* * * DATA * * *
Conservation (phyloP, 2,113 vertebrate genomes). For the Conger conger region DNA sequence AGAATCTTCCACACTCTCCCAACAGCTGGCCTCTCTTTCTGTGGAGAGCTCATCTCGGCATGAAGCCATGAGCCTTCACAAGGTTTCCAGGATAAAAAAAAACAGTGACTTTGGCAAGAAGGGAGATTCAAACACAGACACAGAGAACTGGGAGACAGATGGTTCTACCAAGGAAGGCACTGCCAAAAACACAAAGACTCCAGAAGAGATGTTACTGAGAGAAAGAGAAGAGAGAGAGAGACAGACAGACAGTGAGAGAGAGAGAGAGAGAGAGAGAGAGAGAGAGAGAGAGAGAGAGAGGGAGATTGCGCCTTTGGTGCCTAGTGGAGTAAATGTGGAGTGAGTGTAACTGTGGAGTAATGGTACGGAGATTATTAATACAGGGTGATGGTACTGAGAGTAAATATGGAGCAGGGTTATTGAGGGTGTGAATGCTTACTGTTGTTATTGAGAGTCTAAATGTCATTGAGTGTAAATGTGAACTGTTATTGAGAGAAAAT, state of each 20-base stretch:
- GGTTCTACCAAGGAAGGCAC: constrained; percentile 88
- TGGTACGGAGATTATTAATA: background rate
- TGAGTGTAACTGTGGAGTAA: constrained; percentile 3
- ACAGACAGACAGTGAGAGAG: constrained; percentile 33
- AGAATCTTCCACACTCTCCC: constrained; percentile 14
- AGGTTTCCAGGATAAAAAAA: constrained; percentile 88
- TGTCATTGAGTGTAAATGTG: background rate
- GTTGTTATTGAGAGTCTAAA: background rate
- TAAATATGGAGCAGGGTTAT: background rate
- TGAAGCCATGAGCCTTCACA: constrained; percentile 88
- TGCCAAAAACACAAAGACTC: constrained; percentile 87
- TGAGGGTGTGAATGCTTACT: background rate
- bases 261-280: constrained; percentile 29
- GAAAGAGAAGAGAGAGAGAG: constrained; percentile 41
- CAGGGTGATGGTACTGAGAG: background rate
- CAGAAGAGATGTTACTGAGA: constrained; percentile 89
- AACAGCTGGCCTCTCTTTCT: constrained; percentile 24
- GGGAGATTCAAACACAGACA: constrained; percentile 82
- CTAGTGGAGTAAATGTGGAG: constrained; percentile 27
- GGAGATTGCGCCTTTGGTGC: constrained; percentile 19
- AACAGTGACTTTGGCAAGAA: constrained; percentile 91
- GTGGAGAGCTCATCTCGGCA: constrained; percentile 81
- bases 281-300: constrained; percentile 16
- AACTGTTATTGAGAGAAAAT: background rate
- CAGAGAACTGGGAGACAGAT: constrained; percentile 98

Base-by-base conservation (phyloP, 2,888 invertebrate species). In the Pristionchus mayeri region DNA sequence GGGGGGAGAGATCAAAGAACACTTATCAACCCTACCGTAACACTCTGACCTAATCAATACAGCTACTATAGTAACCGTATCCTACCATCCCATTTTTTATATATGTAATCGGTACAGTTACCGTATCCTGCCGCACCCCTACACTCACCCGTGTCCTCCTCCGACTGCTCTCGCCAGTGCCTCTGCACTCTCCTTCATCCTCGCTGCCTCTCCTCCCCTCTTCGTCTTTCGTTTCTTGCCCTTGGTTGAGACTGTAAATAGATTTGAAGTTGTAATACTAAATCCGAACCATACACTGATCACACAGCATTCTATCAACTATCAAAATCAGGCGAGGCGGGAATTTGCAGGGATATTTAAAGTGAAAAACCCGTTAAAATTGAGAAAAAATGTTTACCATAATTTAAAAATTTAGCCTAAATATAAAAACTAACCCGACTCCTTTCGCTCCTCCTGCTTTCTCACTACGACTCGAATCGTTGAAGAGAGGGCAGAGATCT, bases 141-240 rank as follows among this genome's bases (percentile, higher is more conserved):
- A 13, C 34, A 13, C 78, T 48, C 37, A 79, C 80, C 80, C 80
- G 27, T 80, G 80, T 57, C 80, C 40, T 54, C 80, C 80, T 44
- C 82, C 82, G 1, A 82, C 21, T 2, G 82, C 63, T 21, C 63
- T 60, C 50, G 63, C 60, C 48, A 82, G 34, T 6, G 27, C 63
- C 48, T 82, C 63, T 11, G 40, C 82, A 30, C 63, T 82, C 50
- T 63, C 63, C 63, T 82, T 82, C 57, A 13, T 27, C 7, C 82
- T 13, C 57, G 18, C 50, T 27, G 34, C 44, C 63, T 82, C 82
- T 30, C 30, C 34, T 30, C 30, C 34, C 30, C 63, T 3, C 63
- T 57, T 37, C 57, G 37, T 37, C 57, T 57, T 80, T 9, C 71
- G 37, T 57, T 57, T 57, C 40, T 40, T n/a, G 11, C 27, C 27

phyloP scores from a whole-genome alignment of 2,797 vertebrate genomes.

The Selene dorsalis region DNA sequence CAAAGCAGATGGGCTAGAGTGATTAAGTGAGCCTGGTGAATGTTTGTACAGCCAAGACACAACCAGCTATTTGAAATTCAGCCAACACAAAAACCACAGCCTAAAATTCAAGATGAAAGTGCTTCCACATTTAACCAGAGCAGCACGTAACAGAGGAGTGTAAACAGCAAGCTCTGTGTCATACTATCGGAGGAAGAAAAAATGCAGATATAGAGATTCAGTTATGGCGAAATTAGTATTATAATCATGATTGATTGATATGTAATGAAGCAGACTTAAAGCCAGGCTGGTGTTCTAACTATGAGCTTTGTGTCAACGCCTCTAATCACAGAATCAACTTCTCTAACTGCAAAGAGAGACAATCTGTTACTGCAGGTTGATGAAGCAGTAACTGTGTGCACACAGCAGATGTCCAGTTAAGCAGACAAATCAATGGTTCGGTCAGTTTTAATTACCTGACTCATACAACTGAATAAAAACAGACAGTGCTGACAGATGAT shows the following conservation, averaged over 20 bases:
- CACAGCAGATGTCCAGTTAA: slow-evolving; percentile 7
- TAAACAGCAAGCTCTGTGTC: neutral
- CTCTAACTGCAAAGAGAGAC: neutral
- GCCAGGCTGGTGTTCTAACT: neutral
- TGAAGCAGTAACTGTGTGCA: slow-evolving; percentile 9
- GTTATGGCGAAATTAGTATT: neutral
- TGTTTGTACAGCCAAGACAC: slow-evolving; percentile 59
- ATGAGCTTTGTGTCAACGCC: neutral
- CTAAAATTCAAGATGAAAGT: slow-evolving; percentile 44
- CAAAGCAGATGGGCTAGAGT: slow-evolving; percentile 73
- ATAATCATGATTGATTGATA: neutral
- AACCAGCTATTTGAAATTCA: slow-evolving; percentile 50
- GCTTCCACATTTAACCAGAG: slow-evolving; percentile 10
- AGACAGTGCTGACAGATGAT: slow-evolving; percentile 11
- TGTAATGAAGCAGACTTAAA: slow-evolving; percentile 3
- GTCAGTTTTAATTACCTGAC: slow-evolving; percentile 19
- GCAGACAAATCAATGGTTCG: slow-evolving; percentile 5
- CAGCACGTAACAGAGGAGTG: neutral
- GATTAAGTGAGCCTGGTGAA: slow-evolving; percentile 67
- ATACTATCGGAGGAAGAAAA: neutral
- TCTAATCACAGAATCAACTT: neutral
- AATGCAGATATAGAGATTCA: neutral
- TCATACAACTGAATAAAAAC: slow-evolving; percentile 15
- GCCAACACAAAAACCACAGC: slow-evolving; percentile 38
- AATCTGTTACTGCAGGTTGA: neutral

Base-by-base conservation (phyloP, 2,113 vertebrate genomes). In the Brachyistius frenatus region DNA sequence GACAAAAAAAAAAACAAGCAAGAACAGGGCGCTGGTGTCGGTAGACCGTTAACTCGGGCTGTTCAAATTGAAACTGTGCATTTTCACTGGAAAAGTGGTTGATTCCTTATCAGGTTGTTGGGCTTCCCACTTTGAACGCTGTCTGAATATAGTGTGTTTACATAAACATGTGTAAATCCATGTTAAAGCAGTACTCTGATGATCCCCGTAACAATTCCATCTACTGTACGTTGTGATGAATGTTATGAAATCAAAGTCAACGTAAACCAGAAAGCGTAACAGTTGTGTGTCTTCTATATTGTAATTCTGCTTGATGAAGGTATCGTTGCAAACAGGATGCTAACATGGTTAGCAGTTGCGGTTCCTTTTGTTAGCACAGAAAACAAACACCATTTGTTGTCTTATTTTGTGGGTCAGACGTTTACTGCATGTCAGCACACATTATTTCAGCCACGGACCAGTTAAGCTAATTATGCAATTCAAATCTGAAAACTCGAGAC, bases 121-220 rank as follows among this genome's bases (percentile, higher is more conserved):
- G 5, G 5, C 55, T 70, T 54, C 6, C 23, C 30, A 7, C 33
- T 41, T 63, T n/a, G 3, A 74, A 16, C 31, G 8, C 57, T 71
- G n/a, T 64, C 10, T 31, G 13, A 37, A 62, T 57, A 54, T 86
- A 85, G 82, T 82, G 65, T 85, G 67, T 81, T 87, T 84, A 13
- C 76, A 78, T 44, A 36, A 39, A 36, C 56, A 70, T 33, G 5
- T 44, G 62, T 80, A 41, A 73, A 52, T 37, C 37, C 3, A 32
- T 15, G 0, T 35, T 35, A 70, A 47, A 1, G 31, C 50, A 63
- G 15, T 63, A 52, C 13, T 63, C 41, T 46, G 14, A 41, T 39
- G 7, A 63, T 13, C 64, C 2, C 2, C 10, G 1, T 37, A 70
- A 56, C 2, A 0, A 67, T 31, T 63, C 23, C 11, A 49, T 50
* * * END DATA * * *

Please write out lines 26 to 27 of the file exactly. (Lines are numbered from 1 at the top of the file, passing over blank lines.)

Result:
- CAGAGAACTGGGAGACAGAT: constrained; percentile 98

Base-by-base conservation (phyloP, 2,888 invertebrate species). In the Pristionchus mayeri region DNA sequence GGGGGGAGAGATCAAAGAACACTTATCAACCCTACCGTAACACTCTGACCTAATCAATACAGCTACTATAGTAACCGTATCCTACCATCCCATTTTTTATATATGTAATCGGTACAGTTACCGTATCCTGCCGCACCCCTACACTCACCCGTGTCCTCCTCCGACTGCTCTCGCCAGTGCCTCTGCACTCTCCTTCATCCTCGCTGCCTCTCCTCCCCTCTTCGTCTTTCGTTTCTTGCCCTTGGTTGAGACTGTAAATAGATTTGAAGTTGTAATACTAAATCCGAACCATACACTGATCACACAGCATTCTATCAACTATCAAAATCAGGCGAGGCGGGAATTTGCAGGGATATTTAAAGTGAAAAACCCGTTAAAATTGAGAAAAAATGTTTACCATAATTTAAAAATTTAGCCTAAATATAAAAACTAACCCGACTCCTTTCGCTCCTCCTGCTTTCTCACTACGACTCGAATCGTTGAAGAGAGGGCAGAGATCT, bases 141-240 rank as follows among this genome's bases (percentile, higher is more conserved):